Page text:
Friday

Launch Slowly It Works Better




Pre Marital Expectations

Joining two people who wish to spent the rest of their life together is a noble tradition handed down from generation to generation. It is a spiritual, ceremonial and legal connection that binds two people together. Nothing that we do in our life will affect us more then this one act of togetherness. I personally love and like the thought of spending the rest of my life with my true love. Not all togetherness will expel the same thoughts as I do about this human experience. I think making this kind of connection requires more thought then we normally put to it. Maybe having huge weddings and honeymoons might be something we should reconsider for a number of reasons.

Simple Ring Changing

My first marriage was very modest. We got married in the church and that was it. No honeymoon was available to us. My second marriage was even shorter we got married at the courthouse on Friday and immediately settled joyfully into living as one. My first marriage failed miserable and my second is as good today as it was on the day we were in the courthouse saying I do with two people, we hardly knew.

High Hopes

I honestly believe that too many expectations are created when so much money and effort is put into the marriage ceremony. When so much hype is created the couple involved especially the girl will expect and anticipate that this kind of euphoria will continue thru their entire life together. Nothing could be farther from the truth. The minute the honeymoon is over and the couple settles into reality their emotions take a huge dive down ward and they will be awkwardly disappointed in how they feel. They may not show it or say it but it will be in their mind and they will feel it. They will not say it but they will to themselves wonder what happened to the wonderfulness they felt from the start till the honeymoon was over. That moment is when reality deals us a huge wake up call and we wonder why the joy didn’t keep on going. It’s kind of like when you forget to pay your electric bill and you lights are turned off. The darkness is the reality we face when the honeymoon is over and things get down to being normal.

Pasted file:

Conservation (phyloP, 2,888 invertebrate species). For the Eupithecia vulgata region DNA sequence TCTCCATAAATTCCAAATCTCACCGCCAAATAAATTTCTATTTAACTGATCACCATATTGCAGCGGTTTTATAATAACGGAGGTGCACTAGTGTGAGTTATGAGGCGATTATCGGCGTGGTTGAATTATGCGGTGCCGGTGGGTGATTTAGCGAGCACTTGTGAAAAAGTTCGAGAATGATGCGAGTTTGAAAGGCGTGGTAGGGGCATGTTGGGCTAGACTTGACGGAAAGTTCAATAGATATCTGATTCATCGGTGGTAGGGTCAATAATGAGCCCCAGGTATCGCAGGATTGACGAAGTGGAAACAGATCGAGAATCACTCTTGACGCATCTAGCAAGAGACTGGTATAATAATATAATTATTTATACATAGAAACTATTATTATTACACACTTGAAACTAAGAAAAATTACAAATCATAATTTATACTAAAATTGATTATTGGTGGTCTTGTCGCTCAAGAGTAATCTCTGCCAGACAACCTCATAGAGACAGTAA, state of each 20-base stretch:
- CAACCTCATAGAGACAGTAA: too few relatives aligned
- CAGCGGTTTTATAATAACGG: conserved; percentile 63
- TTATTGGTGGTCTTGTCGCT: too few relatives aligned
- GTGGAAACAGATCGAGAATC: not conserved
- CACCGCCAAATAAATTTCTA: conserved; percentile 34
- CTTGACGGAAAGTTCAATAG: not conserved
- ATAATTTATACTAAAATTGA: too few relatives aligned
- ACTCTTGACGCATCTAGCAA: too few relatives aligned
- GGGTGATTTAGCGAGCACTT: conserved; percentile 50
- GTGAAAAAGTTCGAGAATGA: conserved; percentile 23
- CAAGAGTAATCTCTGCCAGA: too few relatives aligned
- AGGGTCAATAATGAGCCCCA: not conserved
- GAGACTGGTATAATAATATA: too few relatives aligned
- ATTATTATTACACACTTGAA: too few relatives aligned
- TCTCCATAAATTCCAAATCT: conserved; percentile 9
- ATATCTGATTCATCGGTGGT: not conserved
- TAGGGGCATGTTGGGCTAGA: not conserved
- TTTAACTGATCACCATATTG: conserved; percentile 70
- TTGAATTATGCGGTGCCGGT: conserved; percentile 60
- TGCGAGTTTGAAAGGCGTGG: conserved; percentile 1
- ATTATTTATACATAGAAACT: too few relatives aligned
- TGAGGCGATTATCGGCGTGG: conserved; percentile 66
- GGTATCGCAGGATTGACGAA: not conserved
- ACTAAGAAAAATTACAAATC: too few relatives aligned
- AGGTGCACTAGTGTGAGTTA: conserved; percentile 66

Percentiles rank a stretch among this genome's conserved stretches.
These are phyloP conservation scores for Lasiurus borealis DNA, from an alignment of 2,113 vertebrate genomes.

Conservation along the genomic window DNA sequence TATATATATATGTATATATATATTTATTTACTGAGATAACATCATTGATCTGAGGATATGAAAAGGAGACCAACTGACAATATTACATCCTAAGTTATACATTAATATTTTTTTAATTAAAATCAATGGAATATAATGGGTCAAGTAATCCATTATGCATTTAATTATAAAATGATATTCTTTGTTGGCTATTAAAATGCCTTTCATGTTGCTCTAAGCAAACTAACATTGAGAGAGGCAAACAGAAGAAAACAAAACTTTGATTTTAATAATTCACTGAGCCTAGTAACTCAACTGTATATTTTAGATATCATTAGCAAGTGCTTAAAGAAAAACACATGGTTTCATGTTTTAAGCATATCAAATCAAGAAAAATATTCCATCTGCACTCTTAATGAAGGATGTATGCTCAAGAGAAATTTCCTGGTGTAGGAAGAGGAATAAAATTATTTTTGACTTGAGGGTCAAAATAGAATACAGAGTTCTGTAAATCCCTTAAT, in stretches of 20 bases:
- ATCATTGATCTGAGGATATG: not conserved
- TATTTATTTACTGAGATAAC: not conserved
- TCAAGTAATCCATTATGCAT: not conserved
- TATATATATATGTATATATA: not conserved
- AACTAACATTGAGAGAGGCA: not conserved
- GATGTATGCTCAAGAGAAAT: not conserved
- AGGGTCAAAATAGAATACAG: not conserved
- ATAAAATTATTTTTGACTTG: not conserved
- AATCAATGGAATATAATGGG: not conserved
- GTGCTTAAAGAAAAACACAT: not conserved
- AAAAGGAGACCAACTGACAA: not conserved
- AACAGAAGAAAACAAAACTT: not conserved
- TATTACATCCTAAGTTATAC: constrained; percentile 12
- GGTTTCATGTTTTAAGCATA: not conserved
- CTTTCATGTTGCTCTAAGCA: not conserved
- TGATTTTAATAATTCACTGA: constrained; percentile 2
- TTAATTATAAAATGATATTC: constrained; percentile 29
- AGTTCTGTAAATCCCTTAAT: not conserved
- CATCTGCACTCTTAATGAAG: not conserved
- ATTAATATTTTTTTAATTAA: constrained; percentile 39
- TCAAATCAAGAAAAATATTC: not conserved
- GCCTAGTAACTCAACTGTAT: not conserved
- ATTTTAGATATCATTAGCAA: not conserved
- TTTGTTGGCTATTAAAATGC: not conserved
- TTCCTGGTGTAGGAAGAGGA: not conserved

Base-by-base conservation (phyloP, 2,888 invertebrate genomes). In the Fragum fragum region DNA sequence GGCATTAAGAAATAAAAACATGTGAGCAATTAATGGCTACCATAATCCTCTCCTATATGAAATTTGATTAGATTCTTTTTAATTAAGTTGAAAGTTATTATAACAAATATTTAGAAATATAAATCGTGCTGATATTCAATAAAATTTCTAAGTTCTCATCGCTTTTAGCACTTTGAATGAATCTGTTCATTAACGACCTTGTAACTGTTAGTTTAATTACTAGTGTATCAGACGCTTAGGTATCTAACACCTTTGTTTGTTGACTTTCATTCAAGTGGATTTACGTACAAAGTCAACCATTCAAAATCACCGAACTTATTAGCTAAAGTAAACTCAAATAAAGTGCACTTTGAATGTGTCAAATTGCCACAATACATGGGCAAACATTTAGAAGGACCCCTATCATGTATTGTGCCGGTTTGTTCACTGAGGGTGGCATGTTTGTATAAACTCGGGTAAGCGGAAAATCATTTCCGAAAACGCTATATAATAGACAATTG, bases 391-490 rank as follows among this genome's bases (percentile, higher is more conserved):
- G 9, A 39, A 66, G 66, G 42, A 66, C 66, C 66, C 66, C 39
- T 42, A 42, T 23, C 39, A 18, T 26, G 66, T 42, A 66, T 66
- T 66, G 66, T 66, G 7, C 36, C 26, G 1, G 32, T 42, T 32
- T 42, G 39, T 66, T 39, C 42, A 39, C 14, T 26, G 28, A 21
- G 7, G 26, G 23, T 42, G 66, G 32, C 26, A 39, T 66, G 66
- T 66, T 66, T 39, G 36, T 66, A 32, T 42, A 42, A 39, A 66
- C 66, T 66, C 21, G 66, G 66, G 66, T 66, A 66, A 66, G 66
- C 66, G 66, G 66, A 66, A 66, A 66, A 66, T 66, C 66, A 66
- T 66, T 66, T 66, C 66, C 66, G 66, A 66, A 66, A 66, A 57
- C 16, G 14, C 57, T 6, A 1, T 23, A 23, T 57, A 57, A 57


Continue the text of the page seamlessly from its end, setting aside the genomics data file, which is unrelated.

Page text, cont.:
Coupling is More Complicated

First and foremost we should clearly with an open mind, understand what marriage is all about; not what we think it is. Living by yourself in many ways is simple; you only have to deal with yourself. When you get married you now have not only to deal with yourself but now you must also deal with someone else. This doubles the equation and makes your previously simple life now very complex and requires changes and compromises in order to achieve a good sense of wellness in your relationship. The way in which you lived single may now not be compatible with the person you have agreed to cling to for better or worse. Hopefully better will be your goal and you will achieve it.

The Start is High the Rest is Level

Here’s the point I’m trying to make. Getting down on one knee and saying will you marry me and hearing the word yes with the tears of joy in yours eyes and then marching forward in this euphoric state till the honey moon is over will not continue at the level you experiencing. The high your experiencing will in time be replaced by a lower level of living together. This doesn’t doom your life together but it will lower your expectations. It’s kind of like water in time water finds its own level and so do people making themselves a couple.

Keep it Real

I truly believe that keeping your brain firmly placed in reality you will produce better results then being euphoric and then crashing head long into reality, which shakes the human consciousness into a mind-altering mode. It is better to face the truth and plan for an adjustment and be happy with the results you know are coming. Knowing that the high is temporary will help you understand the reality and that will make your landing more ok. Highs are great but never think they will be the norm. The norm is what life really is. That’s my story and I’m sticking to it.


Don L. Terrill

photo by babasteve